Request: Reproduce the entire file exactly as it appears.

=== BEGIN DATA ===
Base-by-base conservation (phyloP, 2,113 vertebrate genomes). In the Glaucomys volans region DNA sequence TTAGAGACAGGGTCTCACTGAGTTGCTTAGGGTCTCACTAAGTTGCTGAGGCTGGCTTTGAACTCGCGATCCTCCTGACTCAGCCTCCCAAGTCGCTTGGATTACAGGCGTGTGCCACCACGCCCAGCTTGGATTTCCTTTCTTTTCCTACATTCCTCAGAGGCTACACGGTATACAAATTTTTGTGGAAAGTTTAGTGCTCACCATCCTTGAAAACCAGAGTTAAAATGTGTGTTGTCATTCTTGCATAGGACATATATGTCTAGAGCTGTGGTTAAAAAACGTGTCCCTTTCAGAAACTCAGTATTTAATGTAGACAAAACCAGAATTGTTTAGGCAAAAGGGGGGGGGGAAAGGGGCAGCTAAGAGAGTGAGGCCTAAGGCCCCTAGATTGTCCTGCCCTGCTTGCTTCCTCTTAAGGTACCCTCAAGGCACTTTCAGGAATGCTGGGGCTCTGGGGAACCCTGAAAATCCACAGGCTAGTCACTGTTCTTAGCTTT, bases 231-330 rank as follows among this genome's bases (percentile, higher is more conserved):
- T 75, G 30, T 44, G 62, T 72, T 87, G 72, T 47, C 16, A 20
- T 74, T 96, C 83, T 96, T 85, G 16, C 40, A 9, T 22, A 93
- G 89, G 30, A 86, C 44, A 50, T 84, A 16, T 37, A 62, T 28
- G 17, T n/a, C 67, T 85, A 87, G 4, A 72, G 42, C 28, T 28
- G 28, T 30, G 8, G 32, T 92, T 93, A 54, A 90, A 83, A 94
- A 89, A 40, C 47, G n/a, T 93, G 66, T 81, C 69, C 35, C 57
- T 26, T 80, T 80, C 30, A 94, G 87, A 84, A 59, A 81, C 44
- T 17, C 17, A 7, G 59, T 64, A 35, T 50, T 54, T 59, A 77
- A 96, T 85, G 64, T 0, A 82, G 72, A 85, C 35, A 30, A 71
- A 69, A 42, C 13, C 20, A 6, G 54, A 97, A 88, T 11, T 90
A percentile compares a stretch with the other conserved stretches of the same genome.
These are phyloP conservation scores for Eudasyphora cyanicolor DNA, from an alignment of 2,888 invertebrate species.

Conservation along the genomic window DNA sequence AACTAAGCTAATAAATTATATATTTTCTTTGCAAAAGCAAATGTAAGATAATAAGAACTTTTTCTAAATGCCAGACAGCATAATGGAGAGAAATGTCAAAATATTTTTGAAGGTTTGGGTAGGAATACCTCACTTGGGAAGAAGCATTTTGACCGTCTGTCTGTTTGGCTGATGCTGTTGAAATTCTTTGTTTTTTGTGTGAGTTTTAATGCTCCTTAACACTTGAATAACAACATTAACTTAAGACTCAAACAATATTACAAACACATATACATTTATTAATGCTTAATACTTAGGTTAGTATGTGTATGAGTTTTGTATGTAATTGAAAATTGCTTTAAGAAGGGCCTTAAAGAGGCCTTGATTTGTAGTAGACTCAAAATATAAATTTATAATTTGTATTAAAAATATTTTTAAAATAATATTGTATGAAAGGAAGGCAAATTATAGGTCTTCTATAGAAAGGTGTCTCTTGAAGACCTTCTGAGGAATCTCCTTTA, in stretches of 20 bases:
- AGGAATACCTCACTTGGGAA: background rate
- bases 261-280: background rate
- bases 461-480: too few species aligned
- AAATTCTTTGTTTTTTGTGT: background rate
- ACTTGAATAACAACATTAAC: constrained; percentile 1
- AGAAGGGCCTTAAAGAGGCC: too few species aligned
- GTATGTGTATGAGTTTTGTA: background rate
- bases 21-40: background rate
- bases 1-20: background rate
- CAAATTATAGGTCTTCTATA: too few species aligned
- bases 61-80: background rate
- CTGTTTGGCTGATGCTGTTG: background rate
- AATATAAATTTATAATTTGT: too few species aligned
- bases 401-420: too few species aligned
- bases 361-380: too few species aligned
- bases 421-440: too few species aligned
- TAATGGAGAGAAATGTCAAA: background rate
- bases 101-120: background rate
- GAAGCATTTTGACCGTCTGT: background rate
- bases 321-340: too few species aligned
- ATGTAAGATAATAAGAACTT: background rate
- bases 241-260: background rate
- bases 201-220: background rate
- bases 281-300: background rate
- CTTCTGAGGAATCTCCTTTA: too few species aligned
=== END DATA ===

Base-by-base conservation (phyloP, 2,113 vertebrate genomes). In the Glaucomys volans region DNA sequence TTAGAGACAGGGTCTCACTGAGTTGCTTAGGGTCTCACTAAGTTGCTGAGGCTGGCTTTGAACTCGCGATCCTCCTGACTCAGCCTCCCAAGTCGCTTGGATTACAGGCGTGTGCCACCACGCCCAGCTTGGATTTCCTTTCTTTTCCTACATTCCTCAGAGGCTACACGGTATACAAATTTTTGTGGAAAGTTTAGTGCTCACCATCCTTGAAAACCAGAGTTAAAATGTGTGTTGTCATTCTTGCATAGGACATATATGTCTAGAGCTGTGGTTAAAAAACGTGTCCCTTTCAGAAACTCAGTATTTAATGTAGACAAAACCAGAATTGTTTAGGCAAAAGGGGGGGGGGAAAGGGGCAGCTAAGAGAGTGAGGCCTAAGGCCCCTAGATTGTCCTGCCCTGCTTGCTTCCTCTTAAGGTACCCTCAAGGCACTTTCAGGAATGCTGGGGCTCTGGGGAACCCTGAAAATCCACAGGCTAGTCACTGTTCTTAGCTTT, bases 231-330 rank as follows among this genome's bases (percentile, higher is more conserved):
- T 75, G 30, T 44, G 62, T 72, T 87, G 72, T 47, C 16, A 20
- T 74, T 96, C 83, T 96, T 85, G 16, C 40, A 9, T 22, A 93
- G 89, G 30, A 86, C 44, A 50, T 84, A 16, T 37, A 62, T 28
- G 17, T n/a, C 67, T 85, A 87, G 4, A 72, G 42, C 28, T 28
- G 28, T 30, G 8, G 32, T 92, T 93, A 54, A 90, A 83, A 94
- A 89, A 40, C 47, G n/a, T 93, G 66, T 81, C 69, C 35, C 57
- T 26, T 80, T 80, C 30, A 94, G 87, A 84, A 59, A 81, C 44
- T 17, C 17, A 7, G 59, T 64, A 35, T 50, T 54, T 59, A 77
- A 96, T 85, G 64, T 0, A 82, G 72, A 85, C 35, A 30, A 71
- A 69, A 42, C 13, C 20, A 6, G 54, A 97, A 88, T 11, T 90
A percentile compares a stretch with the other conserved stretches of the same genome.
These are phyloP conservation scores for Eudasyphora cyanicolor DNA, from an alignment of 2,888 invertebrate species.

Conservation along the genomic window DNA sequence AACTAAGCTAATAAATTATATATTTTCTTTGCAAAAGCAAATGTAAGATAATAAGAACTTTTTCTAAATGCCAGACAGCATAATGGAGAGAAATGTCAAAATATTTTTGAAGGTTTGGGTAGGAATACCTCACTTGGGAAGAAGCATTTTGACCGTCTGTCTGTTTGGCTGATGCTGTTGAAATTCTTTGTTTTTTGTGTGAGTTTTAATGCTCCTTAACACTTGAATAACAACATTAACTTAAGACTCAAACAATATTACAAACACATATACATTTATTAATGCTTAATACTTAGGTTAGTATGTGTATGAGTTTTGTATGTAATTGAAAATTGCTTTAAGAAGGGCCTTAAAGAGGCCTTGATTTGTAGTAGACTCAAAATATAAATTTATAATTTGTATTAAAAATATTTTTAAAATAATATTGTATGAAAGGAAGGCAAATTATAGGTCTTCTATAGAAAGGTGTCTCTTGAAGACCTTCTGAGGAATCTCCTTTA, in stretches of 20 bases:
- AGGAATACCTCACTTGGGAA: background rate
- bases 261-280: background rate
- bases 461-480: too few species aligned
- AAATTCTTTGTTTTTTGTGT: background rate
- ACTTGAATAACAACATTAAC: constrained; percentile 1
- AGAAGGGCCTTAAAGAGGCC: too few species aligned
- GTATGTGTATGAGTTTTGTA: background rate
- bases 21-40: background rate
- bases 1-20: background rate
- CAAATTATAGGTCTTCTATA: too few species aligned
- bases 61-80: background rate
- CTGTTTGGCTGATGCTGTTG: background rate
- AATATAAATTTATAATTTGT: too few species aligned
- bases 401-420: too few species aligned
- bases 361-380: too few species aligned
- bases 421-440: too few species aligned
- TAATGGAGAGAAATGTCAAA: background rate
- bases 101-120: background rate
- GAAGCATTTTGACCGTCTGT: background rate
- bases 321-340: too few species aligned
- ATGTAAGATAATAAGAACTT: background rate
- bases 241-260: background rate
- bases 201-220: background rate
- bases 281-300: background rate
- CTTCTGAGGAATCTCCTTTA: too few species aligned